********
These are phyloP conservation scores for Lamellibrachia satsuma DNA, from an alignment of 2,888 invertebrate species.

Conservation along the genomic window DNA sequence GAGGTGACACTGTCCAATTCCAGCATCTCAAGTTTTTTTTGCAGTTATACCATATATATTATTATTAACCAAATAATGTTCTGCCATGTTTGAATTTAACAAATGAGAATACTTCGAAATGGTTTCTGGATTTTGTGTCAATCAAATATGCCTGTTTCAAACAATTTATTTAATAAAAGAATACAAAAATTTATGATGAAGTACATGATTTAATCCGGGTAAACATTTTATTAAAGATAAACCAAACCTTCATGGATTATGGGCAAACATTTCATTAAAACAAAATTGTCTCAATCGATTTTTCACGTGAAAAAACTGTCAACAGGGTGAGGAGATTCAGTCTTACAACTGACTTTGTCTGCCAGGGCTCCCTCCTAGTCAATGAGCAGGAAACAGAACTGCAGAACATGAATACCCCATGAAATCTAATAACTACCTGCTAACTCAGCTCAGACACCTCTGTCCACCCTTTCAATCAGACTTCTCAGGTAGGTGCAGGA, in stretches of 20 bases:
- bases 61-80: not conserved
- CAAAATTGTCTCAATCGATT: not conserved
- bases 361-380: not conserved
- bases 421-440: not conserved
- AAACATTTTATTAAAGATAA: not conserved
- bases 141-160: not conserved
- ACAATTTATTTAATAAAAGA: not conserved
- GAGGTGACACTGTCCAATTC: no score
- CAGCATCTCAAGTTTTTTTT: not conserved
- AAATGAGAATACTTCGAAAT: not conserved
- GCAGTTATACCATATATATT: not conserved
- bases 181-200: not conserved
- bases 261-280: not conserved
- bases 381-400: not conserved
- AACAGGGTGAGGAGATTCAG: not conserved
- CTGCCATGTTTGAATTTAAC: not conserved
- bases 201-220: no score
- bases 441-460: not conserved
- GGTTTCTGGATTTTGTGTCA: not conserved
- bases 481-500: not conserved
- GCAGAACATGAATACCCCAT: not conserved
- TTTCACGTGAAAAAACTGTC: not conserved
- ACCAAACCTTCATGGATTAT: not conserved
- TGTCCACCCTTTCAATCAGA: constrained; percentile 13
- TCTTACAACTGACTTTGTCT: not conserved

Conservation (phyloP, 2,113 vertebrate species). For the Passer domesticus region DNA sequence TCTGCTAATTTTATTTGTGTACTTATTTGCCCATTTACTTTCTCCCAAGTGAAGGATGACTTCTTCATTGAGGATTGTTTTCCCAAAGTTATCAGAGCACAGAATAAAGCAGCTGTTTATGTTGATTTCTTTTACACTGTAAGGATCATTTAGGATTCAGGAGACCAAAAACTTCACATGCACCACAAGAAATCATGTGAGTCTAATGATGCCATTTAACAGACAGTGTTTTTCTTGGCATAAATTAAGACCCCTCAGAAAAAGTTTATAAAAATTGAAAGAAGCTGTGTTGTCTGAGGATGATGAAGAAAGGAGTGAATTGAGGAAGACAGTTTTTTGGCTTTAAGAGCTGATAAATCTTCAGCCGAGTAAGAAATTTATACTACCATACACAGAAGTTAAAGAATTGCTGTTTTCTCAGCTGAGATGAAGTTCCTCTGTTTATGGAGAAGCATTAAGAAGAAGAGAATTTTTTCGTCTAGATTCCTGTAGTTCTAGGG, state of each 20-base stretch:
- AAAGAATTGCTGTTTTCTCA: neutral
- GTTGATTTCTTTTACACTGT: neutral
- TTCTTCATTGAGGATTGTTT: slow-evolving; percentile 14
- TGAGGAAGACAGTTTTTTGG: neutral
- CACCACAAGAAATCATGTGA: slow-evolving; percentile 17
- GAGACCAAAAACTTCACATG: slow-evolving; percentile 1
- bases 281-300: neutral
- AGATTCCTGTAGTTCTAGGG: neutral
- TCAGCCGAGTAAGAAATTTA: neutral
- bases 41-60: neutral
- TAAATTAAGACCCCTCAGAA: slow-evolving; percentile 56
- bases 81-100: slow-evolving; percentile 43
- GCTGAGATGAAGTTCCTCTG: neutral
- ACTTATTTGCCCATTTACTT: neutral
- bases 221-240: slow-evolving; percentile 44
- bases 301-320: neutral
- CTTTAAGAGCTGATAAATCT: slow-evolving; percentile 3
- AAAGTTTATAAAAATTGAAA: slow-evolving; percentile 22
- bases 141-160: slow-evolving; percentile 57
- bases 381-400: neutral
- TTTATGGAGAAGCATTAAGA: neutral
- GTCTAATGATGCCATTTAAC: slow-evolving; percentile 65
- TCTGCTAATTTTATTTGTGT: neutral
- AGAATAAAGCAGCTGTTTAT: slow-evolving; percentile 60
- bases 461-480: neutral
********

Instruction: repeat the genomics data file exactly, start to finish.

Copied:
These are phyloP conservation scores for Lamellibrachia satsuma DNA, from an alignment of 2,888 invertebrate species.

Conservation along the genomic window DNA sequence GAGGTGACACTGTCCAATTCCAGCATCTCAAGTTTTTTTTGCAGTTATACCATATATATTATTATTAACCAAATAATGTTCTGCCATGTTTGAATTTAACAAATGAGAATACTTCGAAATGGTTTCTGGATTTTGTGTCAATCAAATATGCCTGTTTCAAACAATTTATTTAATAAAAGAATACAAAAATTTATGATGAAGTACATGATTTAATCCGGGTAAACATTTTATTAAAGATAAACCAAACCTTCATGGATTATGGGCAAACATTTCATTAAAACAAAATTGTCTCAATCGATTTTTCACGTGAAAAAACTGTCAACAGGGTGAGGAGATTCAGTCTTACAACTGACTTTGTCTGCCAGGGCTCCCTCCTAGTCAATGAGCAGGAAACAGAACTGCAGAACATGAATACCCCATGAAATCTAATAACTACCTGCTAACTCAGCTCAGACACCTCTGTCCACCCTTTCAATCAGACTTCTCAGGTAGGTGCAGGA, in stretches of 20 bases:
- bases 61-80: not conserved
- CAAAATTGTCTCAATCGATT: not conserved
- bases 361-380: not conserved
- bases 421-440: not conserved
- AAACATTTTATTAAAGATAA: not conserved
- bases 141-160: not conserved
- ACAATTTATTTAATAAAAGA: not conserved
- GAGGTGACACTGTCCAATTC: no score
- CAGCATCTCAAGTTTTTTTT: not conserved
- AAATGAGAATACTTCGAAAT: not conserved
- GCAGTTATACCATATATATT: not conserved
- bases 181-200: not conserved
- bases 261-280: not conserved
- bases 381-400: not conserved
- AACAGGGTGAGGAGATTCAG: not conserved
- CTGCCATGTTTGAATTTAAC: not conserved
- bases 201-220: no score
- bases 441-460: not conserved
- GGTTTCTGGATTTTGTGTCA: not conserved
- bases 481-500: not conserved
- GCAGAACATGAATACCCCAT: not conserved
- TTTCACGTGAAAAAACTGTC: not conserved
- ACCAAACCTTCATGGATTAT: not conserved
- TGTCCACCCTTTCAATCAGA: constrained; percentile 13
- TCTTACAACTGACTTTGTCT: not conserved

Conservation (phyloP, 2,113 vertebrate species). For the Passer domesticus region DNA sequence TCTGCTAATTTTATTTGTGTACTTATTTGCCCATTTACTTTCTCCCAAGTGAAGGATGACTTCTTCATTGAGGATTGTTTTCCCAAAGTTATCAGAGCACAGAATAAAGCAGCTGTTTATGTTGATTTCTTTTACACTGTAAGGATCATTTAGGATTCAGGAGACCAAAAACTTCACATGCACCACAAGAAATCATGTGAGTCTAATGATGCCATTTAACAGACAGTGTTTTTCTTGGCATAAATTAAGACCCCTCAGAAAAAGTTTATAAAAATTGAAAGAAGCTGTGTTGTCTGAGGATGATGAAGAAAGGAGTGAATTGAGGAAGACAGTTTTTTGGCTTTAAGAGCTGATAAATCTTCAGCCGAGTAAGAAATTTATACTACCATACACAGAAGTTAAAGAATTGCTGTTTTCTCAGCTGAGATGAAGTTCCTCTGTTTATGGAGAAGCATTAAGAAGAAGAGAATTTTTTCGTCTAGATTCCTGTAGTTCTAGGG, state of each 20-base stretch:
- AAAGAATTGCTGTTTTCTCA: neutral
- GTTGATTTCTTTTACACTGT: neutral
- TTCTTCATTGAGGATTGTTT: slow-evolving; percentile 14
- TGAGGAAGACAGTTTTTTGG: neutral
- CACCACAAGAAATCATGTGA: slow-evolving; percentile 17
- GAGACCAAAAACTTCACATG: slow-evolving; percentile 1
- bases 281-300: neutral
- AGATTCCTGTAGTTCTAGGG: neutral
- TCAGCCGAGTAAGAAATTTA: neutral
- bases 41-60: neutral
- TAAATTAAGACCCCTCAGAA: slow-evolving; percentile 56
- bases 81-100: slow-evolving; percentile 43
- GCTGAGATGAAGTTCCTCTG: neutral
- ACTTATTTGCCCATTTACTT: neutral
- bases 221-240: slow-evolving; percentile 44
- bases 301-320: neutral
- CTTTAAGAGCTGATAAATCT: slow-evolving; percentile 3
- AAAGTTTATAAAAATTGAAA: slow-evolving; percentile 22
- bases 141-160: slow-evolving; percentile 57
- bases 381-400: neutral
- TTTATGGAGAAGCATTAAGA: neutral
- GTCTAATGATGCCATTTAAC: slow-evolving; percentile 65
- TCTGCTAATTTTATTTGTGT: neutral
- AGAATAAAGCAGCTGTTTAT: slow-evolving; percentile 60
- bases 461-480: neutral